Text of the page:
September 15, 2015


 New resources help practices manage online reputation

Posted Sept. 2, 2015

The AVMA has developed new member resources to help veterinary practices manage their online reputation.

With the assistance of Bernstein Crisis Management, the AVMA created resources on best practices for managing a veterinary practice’s online reputation, guidance for monitoring the practice’s online reputation, tips on when and how to respond to online criticism, and recommendations for dealing with cyberbullies.

According to the “Managing Your Online Reputation” landing page: “The Internet and social media bring great opportunities to veterinarians and veterinary practices, but they also pose risks to your personal and professional reputation. From bad reviews to cyberbullying, veterinarians—like other small business owners and professional service providers—are at risk of coming under attack in cyberspace. And if it happens, it can be both emotionally distressing and disruptive to your business.”

The page on best practices outlines measures for protecting a veterinary practice’s online reputation and reducing the risks of complaints or attacks. These measures are in the areas of good business practices, communications in the clinic, and taking ownership of a practice’s online presence. Resources include a template to develop a social media plan and a flowchart to help determine whether and how to respond to online criticism.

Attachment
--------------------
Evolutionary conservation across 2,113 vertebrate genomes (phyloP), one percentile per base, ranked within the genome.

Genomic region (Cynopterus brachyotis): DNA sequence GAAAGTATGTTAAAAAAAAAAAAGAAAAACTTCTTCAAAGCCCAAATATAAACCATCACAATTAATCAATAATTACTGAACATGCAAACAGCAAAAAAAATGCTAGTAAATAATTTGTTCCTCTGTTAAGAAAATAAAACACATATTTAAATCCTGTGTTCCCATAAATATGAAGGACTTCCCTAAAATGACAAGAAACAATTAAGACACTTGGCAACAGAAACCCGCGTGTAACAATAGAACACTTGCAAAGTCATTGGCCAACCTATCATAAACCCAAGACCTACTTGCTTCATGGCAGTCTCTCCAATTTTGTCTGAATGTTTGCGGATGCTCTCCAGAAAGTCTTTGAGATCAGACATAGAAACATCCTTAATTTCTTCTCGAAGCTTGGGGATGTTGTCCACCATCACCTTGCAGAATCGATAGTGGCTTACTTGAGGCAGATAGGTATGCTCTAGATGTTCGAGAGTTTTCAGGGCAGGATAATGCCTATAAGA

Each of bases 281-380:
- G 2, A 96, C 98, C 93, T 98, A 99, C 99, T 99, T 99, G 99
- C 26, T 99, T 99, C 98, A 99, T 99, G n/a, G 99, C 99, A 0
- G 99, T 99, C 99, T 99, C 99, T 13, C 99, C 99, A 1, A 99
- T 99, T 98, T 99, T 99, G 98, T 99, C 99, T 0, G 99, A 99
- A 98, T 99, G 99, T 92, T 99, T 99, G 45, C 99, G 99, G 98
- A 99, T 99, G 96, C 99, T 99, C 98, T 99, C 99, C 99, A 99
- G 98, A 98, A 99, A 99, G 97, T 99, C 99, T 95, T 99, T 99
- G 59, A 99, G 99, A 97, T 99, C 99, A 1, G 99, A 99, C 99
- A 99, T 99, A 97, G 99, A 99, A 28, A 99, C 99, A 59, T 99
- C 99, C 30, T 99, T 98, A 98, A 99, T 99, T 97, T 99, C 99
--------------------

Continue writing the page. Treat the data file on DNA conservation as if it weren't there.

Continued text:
The page on “Monitoring Your Online Reputation” advises practices to do the following: make sure someone gets notified immediately when comments are made on the practice’s social media channels, sign up for free Google alerts to receive notification whenever the practice is mentioned somewhere online, search real-time reputation monitoring sites, and search complaint sites.

The next page walks practices through steps to take when responding to online complaints or criticism, examples of good responses, and what not to do when responding. Sections address the issue of Internet trolls—persons who sow discord—and situations in which the practice made a mistake that prompted a complaint.

The page on cyberbullying gives an overview of the problem in veterinary medicine (see below). Sections offer arguments against taking down the practice’s Facebook page and recommendations for what to do during and after the crisis.

The “Managing Your Online Reputation” resources are available to AVMA members here.  

Related JAVMA content:

Fighting the cyberbully (Nov. 15, 2014)